PRC Backs Customized MarketMailDirect marketers soon may be able to design much more creative direct mail pieces following the Postal Rate Commission's approval of a U.S. Postal Service request to establish a new Standard mail category for irregularly shaped pieces.
The new classification, called Customized MarketMail, needs approval by the postal service's Board of Governors. The board may vote on this at its next meeting, in August, but insiders said it might be approved in a special phone vote in July.
Currently, for pieces less than one-quarter-inch thick and 3.3 ounces in weight, mailers are not allowed to send non-rectangular pieces, irregularly shaped pieces or pieces that have holes and voids.
The ruling, if approved, would allow these types of pieces to be mailed as long as they meet certain mail preparation requirements and are drop-shipped to destination delivery units. These pieces also would be ineligible for special services such as forwarding and return.
Many in the industry see this new category as a boon for DMers.
Martin Bernstein, manager media/transportation and postal relations at JC Penney, said "there is a little higher cost involved, but if our marketing department wants to be more innovative in what they are putting out to the customers, then this gives them the ability to do it."
He also said that "we like the direction the USPS is going in versus the direction of standardization, where everything has to look, feel and be the same otherwise you can't mail it."
"Our customers are very intrigued by the concept. It's eye candy for them," said Tom Becker, president of ImageWorks Manufacturing, a printer of metal and plastic products in Park Forest, IL. A division of his company, ShipShapes, would be a vendor of Customized MarketMail.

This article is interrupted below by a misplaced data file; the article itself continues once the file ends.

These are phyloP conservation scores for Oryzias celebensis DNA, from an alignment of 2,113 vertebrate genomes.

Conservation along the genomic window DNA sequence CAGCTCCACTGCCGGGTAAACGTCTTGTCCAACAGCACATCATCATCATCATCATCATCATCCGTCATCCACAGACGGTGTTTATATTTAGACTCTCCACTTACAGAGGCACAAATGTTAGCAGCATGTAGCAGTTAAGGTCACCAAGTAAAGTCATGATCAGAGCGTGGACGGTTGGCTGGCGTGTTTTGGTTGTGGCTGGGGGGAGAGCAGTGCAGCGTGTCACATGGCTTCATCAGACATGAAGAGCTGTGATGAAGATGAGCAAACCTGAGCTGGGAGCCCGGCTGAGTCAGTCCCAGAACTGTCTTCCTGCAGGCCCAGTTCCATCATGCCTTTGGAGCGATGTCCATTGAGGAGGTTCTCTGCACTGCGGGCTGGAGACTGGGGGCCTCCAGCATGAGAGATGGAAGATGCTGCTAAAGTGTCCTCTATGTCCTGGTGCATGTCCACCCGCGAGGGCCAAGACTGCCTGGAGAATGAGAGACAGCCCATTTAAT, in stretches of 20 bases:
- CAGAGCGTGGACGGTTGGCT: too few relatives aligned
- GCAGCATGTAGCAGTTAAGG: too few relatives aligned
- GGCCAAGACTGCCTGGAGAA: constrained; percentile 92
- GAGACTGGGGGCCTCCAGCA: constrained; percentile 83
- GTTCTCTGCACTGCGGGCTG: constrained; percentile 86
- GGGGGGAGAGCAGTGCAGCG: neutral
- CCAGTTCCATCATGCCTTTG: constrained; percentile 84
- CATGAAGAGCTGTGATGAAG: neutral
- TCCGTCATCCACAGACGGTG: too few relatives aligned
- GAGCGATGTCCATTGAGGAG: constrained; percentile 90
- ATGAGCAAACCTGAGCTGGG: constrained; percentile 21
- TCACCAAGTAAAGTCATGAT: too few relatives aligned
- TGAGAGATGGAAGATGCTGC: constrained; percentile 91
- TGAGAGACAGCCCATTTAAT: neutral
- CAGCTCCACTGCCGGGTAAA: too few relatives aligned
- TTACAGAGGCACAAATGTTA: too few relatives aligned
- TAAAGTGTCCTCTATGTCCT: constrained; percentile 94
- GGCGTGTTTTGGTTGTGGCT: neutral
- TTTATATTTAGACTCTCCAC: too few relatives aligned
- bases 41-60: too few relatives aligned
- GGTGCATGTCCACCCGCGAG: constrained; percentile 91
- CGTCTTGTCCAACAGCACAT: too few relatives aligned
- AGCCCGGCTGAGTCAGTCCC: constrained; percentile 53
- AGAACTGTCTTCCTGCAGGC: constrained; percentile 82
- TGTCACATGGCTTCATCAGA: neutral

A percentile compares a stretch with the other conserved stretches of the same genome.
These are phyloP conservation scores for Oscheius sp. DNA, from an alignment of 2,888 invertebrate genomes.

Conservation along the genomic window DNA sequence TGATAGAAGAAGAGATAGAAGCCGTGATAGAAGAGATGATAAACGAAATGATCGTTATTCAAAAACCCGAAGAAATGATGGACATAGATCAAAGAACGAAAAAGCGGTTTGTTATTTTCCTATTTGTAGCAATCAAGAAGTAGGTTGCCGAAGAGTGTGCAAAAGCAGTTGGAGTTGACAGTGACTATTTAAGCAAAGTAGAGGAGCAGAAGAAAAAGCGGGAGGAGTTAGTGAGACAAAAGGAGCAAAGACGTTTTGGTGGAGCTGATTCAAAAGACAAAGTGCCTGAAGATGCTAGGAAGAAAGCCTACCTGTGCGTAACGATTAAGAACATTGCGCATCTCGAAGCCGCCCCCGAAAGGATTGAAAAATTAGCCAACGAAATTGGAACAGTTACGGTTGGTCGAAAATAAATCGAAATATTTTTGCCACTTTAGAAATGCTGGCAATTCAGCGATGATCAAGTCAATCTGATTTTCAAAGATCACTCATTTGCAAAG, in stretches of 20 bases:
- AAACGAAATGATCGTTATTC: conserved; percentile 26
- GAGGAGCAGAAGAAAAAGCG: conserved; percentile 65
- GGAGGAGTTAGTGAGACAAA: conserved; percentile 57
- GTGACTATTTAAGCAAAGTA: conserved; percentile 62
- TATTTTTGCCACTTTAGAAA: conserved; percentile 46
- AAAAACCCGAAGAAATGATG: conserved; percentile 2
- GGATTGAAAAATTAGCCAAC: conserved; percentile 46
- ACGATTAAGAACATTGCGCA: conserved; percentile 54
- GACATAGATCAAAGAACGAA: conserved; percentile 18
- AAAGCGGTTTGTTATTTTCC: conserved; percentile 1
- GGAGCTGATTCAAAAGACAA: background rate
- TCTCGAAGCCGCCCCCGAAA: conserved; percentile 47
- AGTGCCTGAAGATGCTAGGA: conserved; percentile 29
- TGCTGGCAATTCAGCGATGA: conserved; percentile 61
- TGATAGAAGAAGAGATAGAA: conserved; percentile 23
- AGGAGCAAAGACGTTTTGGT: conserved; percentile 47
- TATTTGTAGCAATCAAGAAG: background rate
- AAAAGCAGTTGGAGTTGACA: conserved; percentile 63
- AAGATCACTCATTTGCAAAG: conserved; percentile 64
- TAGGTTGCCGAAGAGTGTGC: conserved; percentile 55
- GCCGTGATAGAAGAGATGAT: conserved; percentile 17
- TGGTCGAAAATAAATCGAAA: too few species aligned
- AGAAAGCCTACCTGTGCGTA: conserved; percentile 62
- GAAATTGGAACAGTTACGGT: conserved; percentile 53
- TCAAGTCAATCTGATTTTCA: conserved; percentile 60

Becker said his company has worked to develop Customized MarketMail prototypes through an exclusive accessories company for BMW in the United States. Once the Board of Governors approves the category, Becker said, he hopes to start a formal CMM program for the company.
"I believe there will be quite a bit of interest, and I think everybody should test it because it is quite different," he said.
Becker said that because of the costs associated with CMM, "it will be a premium piece, so I think it will be used on a situational basis. I think there will be market segments where it works very well, because you are almost guaranteed impact. It's probably wonderful for branding of new products."
Becker also said that mailers sending direct mail in high-density areas would get the most bang for their buck with CMM.
"Because you are drop-shipping to the DDUs, the initial drop-ship costs will be less expensive if you are dropping in a major metro area versus a rural area," he said.
Prices would be based on Standard Regular and Nonprofit Mail basic tier rates plus a residual shape surcharge. According to the PRC's filing, under the current schedule, the total charge would be 46 cents per piece for Standard Nonprofit mail and 57.4 cents for Standard Regular mail.
Mandatory drop-shipping -- via Express Mail, Priority Mail or plant verified drop shipment -- entails additional costs. Insiders hope that going forward, the USPS will lower the costs and perhaps eliminate the surcharge.
The filing said "eligible mail volume for this new niche classification is expected to be small." Details of the filing are available at www.prc.gov.